When Ryan Dempsey made his first accessory for his dog Rascal, he had no idea it would be the first of many accoutrements he'd go on to fabricate for furry friends.
Dempsey runs Dog Patch SF, a handmade dog leash company that uses old climbing rope as its material. He makes all his leashes at a workshop in Bayview, but if you live near Divisadero, you might recognize him already—he's been a bartender at The Page for many years.
Originally from San Ramon, Dempsey has lived in the Western Addition since 2008. In 2012, he took ownership of Rascal, a brown-and-white Australian shepherd, from a friend who was no longer able to take care of him.
Dempsey, who's always liked working with his hands, soon began to style out the pup with handmade items.
"I came up with a carrying device for tennis balls, so I wouldn't get my hands dirty going to and from the park," he said. "Then I made a muzzle."
He'd recently taken up rock climbing, so when he had some used rope that was no longer good for climbing, he made a dog leash out of it. "Everyone loved the dog leash," he said.
Eventually, Dempsey approached the folks at Mission Cliffs (who also run Dogpatch Boulders). They agreed to donate what he described as a "refrigerator-sized box" full of "hundreds, if not thousands of feet" of climbing rope.
"That was where the Ropes For Rescues recycling program really got its start," Dempsey said.
Ropes For Rescues allows each person who donates rope to Dog Patch SF to choose a favorite dog rescue, which then receives 20 percent of the leashes the company makes from that particular rope. (Each leash comes with a card naming the donor, where they used the rope to climb, and the animal rescue they chose.)
Mission Cliffs' rescue of choice is SF Animal Care and Control, but their donations are so large that they're able to sustain 20 other rescues as well, Dempsey said.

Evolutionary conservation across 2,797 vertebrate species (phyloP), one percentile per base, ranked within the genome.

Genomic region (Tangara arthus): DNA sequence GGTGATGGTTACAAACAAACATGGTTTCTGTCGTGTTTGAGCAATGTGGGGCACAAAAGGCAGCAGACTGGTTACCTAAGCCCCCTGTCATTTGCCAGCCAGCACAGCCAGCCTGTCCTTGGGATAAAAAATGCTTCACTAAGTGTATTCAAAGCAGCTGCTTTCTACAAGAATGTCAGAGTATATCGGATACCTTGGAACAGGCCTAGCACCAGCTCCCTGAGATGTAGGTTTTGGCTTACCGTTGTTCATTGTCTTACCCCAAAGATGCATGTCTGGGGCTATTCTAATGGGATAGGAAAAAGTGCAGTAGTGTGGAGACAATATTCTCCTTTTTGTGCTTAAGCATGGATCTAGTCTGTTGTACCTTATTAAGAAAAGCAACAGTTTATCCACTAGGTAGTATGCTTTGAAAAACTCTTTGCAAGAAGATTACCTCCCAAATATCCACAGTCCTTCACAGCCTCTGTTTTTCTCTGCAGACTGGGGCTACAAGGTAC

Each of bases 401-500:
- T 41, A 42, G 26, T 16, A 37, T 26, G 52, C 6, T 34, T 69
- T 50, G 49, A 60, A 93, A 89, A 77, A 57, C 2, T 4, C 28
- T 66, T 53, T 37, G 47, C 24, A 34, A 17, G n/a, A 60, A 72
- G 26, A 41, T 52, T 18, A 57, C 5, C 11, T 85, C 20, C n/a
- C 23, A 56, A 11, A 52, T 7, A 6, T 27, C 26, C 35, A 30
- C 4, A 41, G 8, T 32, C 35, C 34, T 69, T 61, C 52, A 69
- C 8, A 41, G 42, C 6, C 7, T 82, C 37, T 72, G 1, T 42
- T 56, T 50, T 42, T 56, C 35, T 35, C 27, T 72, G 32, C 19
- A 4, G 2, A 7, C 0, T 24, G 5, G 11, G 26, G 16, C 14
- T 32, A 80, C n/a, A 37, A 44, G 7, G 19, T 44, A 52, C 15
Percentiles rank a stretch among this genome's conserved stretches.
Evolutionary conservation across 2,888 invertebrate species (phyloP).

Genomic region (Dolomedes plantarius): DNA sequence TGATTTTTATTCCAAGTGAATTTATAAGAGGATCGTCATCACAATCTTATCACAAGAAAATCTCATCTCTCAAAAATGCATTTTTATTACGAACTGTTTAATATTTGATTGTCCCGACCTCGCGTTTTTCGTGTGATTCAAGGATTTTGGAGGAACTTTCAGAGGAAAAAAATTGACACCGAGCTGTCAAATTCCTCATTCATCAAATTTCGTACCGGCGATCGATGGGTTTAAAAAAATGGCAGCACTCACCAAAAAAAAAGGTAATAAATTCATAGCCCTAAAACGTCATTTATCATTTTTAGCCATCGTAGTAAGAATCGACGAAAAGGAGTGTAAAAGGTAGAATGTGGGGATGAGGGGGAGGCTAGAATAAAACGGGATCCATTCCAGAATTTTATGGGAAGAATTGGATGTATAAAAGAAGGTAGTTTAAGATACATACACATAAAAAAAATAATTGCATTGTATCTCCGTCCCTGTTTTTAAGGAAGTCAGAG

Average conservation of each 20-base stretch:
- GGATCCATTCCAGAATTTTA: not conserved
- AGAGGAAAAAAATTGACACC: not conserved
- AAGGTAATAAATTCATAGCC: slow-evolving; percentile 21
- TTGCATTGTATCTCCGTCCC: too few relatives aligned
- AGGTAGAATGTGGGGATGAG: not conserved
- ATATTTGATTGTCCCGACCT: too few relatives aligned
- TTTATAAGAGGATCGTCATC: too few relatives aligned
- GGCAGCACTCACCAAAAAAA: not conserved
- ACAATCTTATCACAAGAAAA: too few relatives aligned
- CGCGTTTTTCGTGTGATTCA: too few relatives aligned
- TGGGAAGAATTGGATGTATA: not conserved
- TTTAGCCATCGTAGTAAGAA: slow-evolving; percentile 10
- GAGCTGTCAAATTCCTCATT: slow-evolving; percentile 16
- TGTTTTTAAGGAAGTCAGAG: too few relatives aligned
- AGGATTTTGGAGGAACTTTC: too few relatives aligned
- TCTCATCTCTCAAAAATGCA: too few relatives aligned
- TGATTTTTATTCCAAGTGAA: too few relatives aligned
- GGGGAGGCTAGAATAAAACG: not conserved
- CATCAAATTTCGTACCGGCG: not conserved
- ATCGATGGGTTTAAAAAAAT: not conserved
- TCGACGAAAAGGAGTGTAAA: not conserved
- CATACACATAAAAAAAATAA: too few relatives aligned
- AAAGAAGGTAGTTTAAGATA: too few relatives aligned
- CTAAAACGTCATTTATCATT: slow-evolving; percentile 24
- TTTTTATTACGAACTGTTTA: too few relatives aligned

A number of famous climbers have also donated rope, including Conrad Anchor, the captain of the North Face Climbing Team; Royal Robins, who was first person to climb Half Dome in Yosemite; and Tommy Caldwell, who recently climbed the Dawn Wall on El Capitan, which some say was the most difficult climb ever attempted.
In all, Dempsey reports, climbers have donated to 146 rescues in locations as far-flung as Canada, Mexico, and Ecuador. He estimates he's made more than 8,000 leashes, and recycled over 54,000 feet of rope.
"I look at whether or not my business has been successful in terms of how many rescues we've been able to donate to," said Dempsey. "Our initial goal was 100. Now we need new goals."
These days, Dempsey's leashes are sold at a number of locations, including a booth at Justin Herman Plaza, near the Ferry Building. He's working on scaling his operation, and is in talks with larger companies who are interested in supporting Dog Patch SF.
Ultimately, he told us, he'd like to set up the Ropes For Rescues program across the country, helping as many shelters and rescue centers as possible.
"I enjoy this work because I'm contributing to a good cause. So many rescues need help out there," he said. "It's also just a great excuse to play with new dogs every week."
For those interested in donating rope, Dempsey has drop-off boxes at the Sports Basement on Bryant Street, the SF SPCA, and the Humane Societies of both Truckee and Marin. He's also hosting a benefit event at The Page later this month, with proceeds going to Muttville Senior Dog Rescue.
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